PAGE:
How Do I Become a Molecular Biologist?

Research what it takes to become a molecular biologist. Learn about education requirements, responsibilities, and potential salary to find out if this is the right career for you. Schools offering Biology degrees can also be found in these popular choices.

What Is a Molecular Biologist?

Molecular biologists study cells and other microscopic organisms. Job specifics are varied depending on where you work, from research and development to academia. Through your studies of molecular life, you will endeavor to learn new things about tiny organisms, DNA, cells, and more. You will typically convey your findings through written reports or presentations to colleagues and/or those funding your work. Teachers will need to convey this kind of knowledge in an understandable way to their class, as well as assess their learning periodically with exams.

The following chart gives an overview about what you need to know before entering this field.

Degree Required Varies by position from a bachelor's degree to a Ph.D.
Education Field of Study Molecular biology or related area of life science
Key Responsibilities Write research papers, give lectures, develop new products, write grant requests
Job Growth (2014-2024) 4% all microbiologists*
Median Annual Wage (2016) $59,088**

Source: *U.S. Bureau of Labor Statistics, **Payscale.com

What Does a Molecular Biologist Do?

A molecular biologist studies the molecular structure of cells and living organisms. Your job may be to identify an organism, study how DNA works in the growth process, or create a new product. You may write research papers, give lectures, or work with a company to develop a new drug. Your work may be limited by funding issues, so you may also have to write grant requests and work with funding organizations.

Work is available in different positions, where you may focus on research, development, or teaching. Employers may include universities, private companies or government agencies. You may develop products for consumers, teach molecular biology students or make discoveries of new information about DNA. Your work may be used to help develop a new way to protect crops from adverse weather, create a product that protects people from the common cold or advance the field of science.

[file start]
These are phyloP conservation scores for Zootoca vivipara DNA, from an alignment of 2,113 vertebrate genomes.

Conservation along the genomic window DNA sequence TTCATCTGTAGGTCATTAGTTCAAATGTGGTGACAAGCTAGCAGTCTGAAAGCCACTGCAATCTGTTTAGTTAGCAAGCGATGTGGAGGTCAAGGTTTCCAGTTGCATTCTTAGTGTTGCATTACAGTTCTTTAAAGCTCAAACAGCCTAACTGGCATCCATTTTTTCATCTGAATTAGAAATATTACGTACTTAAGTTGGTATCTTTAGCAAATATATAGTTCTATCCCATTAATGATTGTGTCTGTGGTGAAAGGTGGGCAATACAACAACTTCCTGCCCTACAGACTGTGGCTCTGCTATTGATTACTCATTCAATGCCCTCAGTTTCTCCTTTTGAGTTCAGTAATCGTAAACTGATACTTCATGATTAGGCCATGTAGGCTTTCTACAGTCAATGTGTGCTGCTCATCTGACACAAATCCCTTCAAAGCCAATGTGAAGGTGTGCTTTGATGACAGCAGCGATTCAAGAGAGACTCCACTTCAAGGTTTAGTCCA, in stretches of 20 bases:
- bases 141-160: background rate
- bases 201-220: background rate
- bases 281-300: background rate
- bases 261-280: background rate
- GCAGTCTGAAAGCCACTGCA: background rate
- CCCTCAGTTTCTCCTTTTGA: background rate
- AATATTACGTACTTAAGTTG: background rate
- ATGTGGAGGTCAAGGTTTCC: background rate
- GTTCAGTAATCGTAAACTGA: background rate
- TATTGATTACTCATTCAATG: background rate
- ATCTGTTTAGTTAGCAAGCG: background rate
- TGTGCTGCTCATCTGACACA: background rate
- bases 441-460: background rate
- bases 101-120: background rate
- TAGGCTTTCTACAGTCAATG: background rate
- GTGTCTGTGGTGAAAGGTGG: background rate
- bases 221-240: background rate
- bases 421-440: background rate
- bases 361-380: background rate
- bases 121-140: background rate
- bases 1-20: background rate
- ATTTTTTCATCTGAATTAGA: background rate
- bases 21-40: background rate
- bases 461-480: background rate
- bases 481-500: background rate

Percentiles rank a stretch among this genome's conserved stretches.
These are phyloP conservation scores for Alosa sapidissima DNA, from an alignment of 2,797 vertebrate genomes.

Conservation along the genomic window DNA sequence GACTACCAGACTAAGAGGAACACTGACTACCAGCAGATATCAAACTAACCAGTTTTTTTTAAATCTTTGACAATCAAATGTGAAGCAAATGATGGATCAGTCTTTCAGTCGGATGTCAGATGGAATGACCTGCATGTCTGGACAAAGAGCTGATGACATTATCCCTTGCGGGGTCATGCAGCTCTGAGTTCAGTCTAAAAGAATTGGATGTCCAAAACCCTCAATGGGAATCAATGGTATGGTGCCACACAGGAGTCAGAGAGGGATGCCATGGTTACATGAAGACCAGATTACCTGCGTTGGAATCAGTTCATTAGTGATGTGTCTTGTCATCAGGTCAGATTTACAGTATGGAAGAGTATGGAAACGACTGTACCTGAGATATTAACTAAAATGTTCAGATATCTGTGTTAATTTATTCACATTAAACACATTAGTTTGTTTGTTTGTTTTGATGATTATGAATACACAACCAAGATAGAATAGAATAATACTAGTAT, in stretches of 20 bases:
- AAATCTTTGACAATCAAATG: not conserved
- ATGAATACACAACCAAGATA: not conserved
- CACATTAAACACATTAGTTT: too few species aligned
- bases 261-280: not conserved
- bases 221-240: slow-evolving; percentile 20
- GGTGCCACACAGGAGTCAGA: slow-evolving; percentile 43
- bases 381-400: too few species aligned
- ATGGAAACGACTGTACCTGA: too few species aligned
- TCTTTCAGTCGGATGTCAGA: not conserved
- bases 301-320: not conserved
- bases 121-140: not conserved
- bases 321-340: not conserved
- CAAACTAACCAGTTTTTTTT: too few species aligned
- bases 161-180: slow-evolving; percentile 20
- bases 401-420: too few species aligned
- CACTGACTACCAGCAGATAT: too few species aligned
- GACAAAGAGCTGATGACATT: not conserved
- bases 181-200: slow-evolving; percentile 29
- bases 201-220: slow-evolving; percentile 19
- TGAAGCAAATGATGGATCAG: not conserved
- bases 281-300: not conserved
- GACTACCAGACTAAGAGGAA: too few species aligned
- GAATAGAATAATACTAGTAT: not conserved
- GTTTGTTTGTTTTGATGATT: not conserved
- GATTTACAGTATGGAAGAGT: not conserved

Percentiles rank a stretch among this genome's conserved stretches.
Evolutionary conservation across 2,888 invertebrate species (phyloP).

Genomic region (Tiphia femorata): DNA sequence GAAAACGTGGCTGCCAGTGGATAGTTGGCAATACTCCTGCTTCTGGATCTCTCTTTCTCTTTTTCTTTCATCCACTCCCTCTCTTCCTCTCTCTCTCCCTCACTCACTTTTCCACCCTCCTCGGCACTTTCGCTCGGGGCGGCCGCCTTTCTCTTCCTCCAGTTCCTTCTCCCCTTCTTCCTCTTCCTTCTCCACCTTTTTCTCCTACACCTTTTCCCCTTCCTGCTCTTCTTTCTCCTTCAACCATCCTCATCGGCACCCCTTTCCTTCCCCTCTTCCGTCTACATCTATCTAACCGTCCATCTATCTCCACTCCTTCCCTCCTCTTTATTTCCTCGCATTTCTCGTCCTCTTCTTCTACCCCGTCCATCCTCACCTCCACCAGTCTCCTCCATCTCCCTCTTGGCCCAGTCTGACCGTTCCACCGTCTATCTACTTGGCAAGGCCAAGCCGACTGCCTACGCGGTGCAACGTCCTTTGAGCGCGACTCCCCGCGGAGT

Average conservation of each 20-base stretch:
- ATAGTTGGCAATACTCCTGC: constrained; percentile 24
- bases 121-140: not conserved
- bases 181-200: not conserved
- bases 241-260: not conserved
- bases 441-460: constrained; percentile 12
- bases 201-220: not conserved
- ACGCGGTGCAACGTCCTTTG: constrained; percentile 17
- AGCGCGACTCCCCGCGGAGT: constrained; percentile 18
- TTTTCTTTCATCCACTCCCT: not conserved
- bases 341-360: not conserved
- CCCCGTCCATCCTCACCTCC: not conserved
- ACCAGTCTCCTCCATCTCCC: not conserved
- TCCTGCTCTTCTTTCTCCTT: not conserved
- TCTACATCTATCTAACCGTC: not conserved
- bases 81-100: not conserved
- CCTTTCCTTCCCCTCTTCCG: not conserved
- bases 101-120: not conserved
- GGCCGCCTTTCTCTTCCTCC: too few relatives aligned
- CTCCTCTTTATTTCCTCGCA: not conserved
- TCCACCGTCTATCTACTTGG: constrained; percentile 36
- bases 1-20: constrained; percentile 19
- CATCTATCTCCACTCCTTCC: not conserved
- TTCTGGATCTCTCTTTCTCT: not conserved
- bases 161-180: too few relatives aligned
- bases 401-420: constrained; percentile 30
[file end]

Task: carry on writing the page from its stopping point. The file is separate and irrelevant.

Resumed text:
What Education Is Needed?

The level of education you need is determined by where you want to work. For example, universities usually require a Ph.D. for professors, while some research positions may only require a bachelor's degree. Management positions often require a master's degree. Most employers will require that you have a degree in the area of molecular biology or related area of life science. The core courses you should study include basic science and advanced mathematics. As you advance in your degree program, you should study more advanced topics such as biochemistry and molecular genetics.

How Much Can I Earn?

According to the U.S. Bureau of Labor Statistics, microbiologists earned a mean annual wage of $76,230 as of May 2015. PayScale.com reported that molecular biologists earned a median annual salary of $59,088, as of October 2016. The variances in salary are related to the different positions that a molecular biologist may hold. The choice of employer also affects the potential wages. For example, an independent researcher whose work is mainly supported by grants may not earn as much as a professor teaching at a university.

What Are Some Related Alternative Careers?

Biological technicians work with biologists and other scientists in a laboratory settings, running tests on biological material and recording results under the direction of their superiors. Natural sciences managers oversee chemists, physicists, biologists, and other types of scientists, directing research and development goals and coordinating their actions between different groups. Zoologists study animals and how they interact with the environment and their habitats, as well as what affect human interaction has had on their species. All of these careers require a minimum of a bachelor's degree.

To continue researching, browse degree options below for course curriculum, prerequisites and financial aid information. Or, learn more about the subject by reading the related articles below:

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